Chat Transcript: Will Notre Dame football be left in the dust of the NIL's Wild West?

Mike Berardino
ND Insider

The Notre Dame football questions were flowing during Wednesday's live chat. Here's the transcript:

Mike from Quakertown, Pa.: Hey mike! Thanks again for taking our questions. I always thought players being able to capitalize on name, image , and likeness would be great for student athletes, but it seems like things have taken a Wild, Wild, West turn with the lack of NCAA oversight and regulation. I know Notre Dame head football coach Freeman said he will always recruit the right way, but do you think the Irish will be left behind? Do you think there is a way Notre Dame can capitalize on its global brand, appeal, and donor base in an ethical way in order to keep up? Do you think NCAA oversight might be coming? Thanks!

Mike Berardino: Good morning, Mike. Thanks for stopping by. Your question is timely as an NCAA task force on NIL is in Phoenix this week to present a long-overdue set of "guardrails" to administrators and coaches from at least four conferences, according to Sports Illustrated. Credit to SI's Ross Dellenger and everyone else involved in reporting this week's expose of just how far afield NIL has run already. In its haste to avoid lawsuits and chaos a year ago, the NCAA flung open the doors last July 1 and engendered something that was entirely predictable. Good luck putting that booster genie back in the bottle.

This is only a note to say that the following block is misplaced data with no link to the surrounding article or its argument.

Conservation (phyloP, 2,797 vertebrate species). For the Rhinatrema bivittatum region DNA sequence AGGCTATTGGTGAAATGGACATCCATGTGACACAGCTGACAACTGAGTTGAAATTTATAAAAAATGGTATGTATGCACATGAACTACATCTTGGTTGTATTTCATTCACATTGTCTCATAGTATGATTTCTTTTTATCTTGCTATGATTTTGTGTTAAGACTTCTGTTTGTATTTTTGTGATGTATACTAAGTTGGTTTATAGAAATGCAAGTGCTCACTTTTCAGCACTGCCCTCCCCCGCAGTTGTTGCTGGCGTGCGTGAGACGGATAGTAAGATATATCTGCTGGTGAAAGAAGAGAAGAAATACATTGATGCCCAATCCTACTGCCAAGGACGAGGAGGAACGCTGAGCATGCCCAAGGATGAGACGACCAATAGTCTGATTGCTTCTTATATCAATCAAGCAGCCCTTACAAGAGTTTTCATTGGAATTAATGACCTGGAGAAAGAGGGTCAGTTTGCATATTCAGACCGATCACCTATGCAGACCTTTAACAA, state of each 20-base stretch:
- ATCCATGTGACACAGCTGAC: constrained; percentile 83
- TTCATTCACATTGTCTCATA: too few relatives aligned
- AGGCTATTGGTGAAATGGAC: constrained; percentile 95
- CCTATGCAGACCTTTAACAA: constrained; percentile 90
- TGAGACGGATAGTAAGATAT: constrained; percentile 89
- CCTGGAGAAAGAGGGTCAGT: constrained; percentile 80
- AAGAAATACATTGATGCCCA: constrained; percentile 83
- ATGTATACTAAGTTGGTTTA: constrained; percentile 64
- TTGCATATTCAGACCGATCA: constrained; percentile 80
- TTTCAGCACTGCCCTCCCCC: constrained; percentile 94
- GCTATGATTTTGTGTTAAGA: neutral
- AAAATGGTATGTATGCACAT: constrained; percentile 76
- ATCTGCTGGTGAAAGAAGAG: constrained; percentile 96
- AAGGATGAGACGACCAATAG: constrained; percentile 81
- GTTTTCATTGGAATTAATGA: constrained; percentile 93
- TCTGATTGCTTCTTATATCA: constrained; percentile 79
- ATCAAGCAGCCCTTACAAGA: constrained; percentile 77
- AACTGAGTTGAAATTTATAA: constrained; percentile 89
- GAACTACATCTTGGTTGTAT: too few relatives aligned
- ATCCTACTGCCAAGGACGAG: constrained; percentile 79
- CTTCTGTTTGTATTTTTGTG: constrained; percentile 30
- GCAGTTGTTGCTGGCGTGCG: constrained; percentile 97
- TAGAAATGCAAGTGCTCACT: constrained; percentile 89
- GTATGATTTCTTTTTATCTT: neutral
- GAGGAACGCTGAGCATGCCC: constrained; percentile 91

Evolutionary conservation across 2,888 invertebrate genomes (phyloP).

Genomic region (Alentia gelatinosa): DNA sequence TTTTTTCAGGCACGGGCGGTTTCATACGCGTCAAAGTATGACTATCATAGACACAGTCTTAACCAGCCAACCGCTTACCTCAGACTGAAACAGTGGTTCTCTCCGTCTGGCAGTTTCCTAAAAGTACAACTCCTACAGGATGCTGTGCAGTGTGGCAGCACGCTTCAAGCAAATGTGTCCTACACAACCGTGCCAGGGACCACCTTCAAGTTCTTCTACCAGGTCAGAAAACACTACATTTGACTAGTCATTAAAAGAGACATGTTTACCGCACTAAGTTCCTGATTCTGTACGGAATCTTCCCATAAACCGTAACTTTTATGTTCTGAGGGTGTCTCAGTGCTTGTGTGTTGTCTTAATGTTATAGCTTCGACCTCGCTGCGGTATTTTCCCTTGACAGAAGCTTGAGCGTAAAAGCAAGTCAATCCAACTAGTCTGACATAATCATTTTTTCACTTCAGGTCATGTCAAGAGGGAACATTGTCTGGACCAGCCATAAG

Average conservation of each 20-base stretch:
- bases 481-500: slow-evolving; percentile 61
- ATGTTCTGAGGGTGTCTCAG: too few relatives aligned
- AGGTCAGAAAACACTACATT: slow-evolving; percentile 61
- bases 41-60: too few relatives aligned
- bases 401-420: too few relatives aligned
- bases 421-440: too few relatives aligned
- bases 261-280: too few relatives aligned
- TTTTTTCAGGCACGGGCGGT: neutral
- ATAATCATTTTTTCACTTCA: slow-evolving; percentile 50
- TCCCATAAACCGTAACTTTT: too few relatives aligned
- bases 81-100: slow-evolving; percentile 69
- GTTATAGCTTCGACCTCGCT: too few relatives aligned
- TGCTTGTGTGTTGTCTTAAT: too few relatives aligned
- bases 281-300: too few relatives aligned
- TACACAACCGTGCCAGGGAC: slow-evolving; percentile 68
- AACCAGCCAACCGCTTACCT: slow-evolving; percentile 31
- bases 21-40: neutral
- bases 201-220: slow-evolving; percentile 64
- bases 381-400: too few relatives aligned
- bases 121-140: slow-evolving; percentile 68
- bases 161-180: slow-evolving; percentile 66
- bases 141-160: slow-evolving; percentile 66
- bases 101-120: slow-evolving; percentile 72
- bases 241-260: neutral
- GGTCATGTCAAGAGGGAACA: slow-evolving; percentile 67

Speaking of moving up timelines, outgoing NCAA President Mark Emmert shouldn't wait until the summer of 2023 to step aside. He should get out of the way now so someone with an actual hold on college sports can keep that ship from running aground.

As for Notre Dame's role in all of this, its FUND collective publicly aims to reward student-athletes for their good works once they arrive on campus. The earning potential there appears quite modest and quite different from the inducement-soaked model currently at play around the country. Holding onto the nation's top-ranked 2023 recruiting class against that backdrop would be almost impossible, but let's see how quickly these new "guardrails" take effect and if an emasculated governing body like the NCAA can indeed still scare the "make it rain" crew back to the underground. I'm understandably skeptical about the chances of this thing making a tidy U-turn.